TUNIS (Reuters) - Tunisian President Beji Caid Essebsi has said U.S. surveillance drones are flying over the Tunisian-Libyan border to ward of attacks by Islamic State, after lawmakers called on his government to clarify U.S. reports on such a mission.
In Tunisia, any U.S. military presence on its soil is a sensitive topic. Opponents say it would be a breach of sovereignty. Last month U.S. government sources said U.S. surveillance drones had begun flying into Libya from a Tunisian air base.
But Essebsi, in a television interview broadcast late on Tuesday, said the measure was needed to avoid cross-border attacks by militants such as an Islamic State assault on the Tunisian town of Ben Guerdan in March.
The drones being used were unarmed, Essebsi said, and in a repeat of previous denials, added there was no U.S. base in Tunisia.
Asked if U.S. drones were flying missions at the border, Essebsi told local channel Elhiwar Ettounsi, “Yes, and it was at our request.”
“Our agreement with the U.S. was to share intelligence information,” he said. He did not say whether the drones were flying across Libyan territory.
Islamic State exploited the chaos of post-uprising Libya to establish a foothold there, using it as a base for attacks Tunisia and Egypt. The perpetrators of several militant attacks in Tunisia in the past two years were trained in Libya.
The United States is fighting the group’s Libyan arm with air strikes launched from its ships in the Mediterranean and armed drones launched from Sicily.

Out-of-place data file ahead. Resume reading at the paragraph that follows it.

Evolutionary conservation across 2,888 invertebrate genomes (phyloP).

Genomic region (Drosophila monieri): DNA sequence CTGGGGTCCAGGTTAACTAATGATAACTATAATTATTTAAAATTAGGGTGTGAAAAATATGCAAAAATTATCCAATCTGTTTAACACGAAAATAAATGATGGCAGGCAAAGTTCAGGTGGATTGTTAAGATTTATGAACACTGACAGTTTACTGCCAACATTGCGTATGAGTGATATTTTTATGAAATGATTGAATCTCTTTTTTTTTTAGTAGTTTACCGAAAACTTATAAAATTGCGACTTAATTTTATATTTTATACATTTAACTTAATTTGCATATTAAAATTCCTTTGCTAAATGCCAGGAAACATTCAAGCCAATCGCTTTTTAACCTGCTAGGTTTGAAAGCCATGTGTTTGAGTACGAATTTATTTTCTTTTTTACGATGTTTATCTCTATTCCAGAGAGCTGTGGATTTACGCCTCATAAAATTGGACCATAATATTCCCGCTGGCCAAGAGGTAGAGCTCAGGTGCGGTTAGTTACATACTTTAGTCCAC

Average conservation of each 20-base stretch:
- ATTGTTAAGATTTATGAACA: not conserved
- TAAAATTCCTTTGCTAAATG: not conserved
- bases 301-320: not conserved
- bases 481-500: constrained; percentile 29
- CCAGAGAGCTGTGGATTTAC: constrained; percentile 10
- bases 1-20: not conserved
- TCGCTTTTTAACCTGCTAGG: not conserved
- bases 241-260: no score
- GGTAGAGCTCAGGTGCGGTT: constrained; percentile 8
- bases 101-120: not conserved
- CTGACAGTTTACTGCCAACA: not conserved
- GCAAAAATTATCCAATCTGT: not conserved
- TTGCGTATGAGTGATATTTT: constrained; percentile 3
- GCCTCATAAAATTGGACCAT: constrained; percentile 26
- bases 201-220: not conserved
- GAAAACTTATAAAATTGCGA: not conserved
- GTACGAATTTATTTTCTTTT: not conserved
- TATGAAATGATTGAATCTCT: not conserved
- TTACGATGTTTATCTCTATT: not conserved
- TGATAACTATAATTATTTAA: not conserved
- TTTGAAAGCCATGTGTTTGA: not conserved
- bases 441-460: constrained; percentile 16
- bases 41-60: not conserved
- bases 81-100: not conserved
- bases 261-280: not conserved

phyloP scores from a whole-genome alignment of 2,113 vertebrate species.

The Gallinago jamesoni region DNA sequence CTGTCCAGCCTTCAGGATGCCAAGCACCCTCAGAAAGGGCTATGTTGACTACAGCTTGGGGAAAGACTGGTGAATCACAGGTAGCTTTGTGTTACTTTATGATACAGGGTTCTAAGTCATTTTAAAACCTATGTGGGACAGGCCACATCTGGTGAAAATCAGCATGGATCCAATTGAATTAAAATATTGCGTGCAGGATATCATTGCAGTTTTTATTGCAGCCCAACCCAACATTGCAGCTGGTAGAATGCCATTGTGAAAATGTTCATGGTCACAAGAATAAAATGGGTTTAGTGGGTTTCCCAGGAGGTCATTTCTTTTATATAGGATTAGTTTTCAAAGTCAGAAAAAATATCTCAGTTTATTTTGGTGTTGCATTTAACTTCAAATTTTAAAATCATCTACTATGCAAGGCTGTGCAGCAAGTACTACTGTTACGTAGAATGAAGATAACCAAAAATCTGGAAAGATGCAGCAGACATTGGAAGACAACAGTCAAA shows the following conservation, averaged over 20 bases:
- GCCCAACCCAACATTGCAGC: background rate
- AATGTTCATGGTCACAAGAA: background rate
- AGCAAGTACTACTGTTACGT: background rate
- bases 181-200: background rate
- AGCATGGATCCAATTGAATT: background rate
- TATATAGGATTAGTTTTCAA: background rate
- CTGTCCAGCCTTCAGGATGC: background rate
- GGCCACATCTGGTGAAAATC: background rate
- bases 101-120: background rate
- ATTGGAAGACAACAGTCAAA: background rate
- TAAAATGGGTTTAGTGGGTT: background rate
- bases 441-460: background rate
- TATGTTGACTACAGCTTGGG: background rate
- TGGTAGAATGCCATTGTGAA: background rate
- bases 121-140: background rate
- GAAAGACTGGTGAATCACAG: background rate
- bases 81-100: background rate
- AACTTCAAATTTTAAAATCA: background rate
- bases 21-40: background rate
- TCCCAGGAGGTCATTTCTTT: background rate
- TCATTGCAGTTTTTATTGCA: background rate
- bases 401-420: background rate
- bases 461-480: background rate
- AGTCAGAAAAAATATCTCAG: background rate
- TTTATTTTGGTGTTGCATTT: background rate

Washington’s use of armed drones against militants in countries such as Yemen and Pakistan has been criticised for its toll on civilians, and some opponents question its legality under international law.
Essebsi said there was a fear of attacks from abroad.
“We do not have clear information, and we should act instead of waiting until another Ben Guerdan,” he said.
Dozens of Islamic State fighters stormed through the Tunisian town of Ben Guerdan near the Libyan border in March, attacking army and police posts.
Tunisian forces repelled the attack, but at least 53 people were killed in the raid, including civilians.
Essebsi said the surveillance drones would be given to Tunisia after training conducted by 70 U.S. soldiers. He did not say how many drones were being used or how long the training would last.
Reporting By Tarek Amara; Editing by Aidan Lewis and Raissa Kasolowsky
Our Standards: The Thomson Reuters Trust Principles.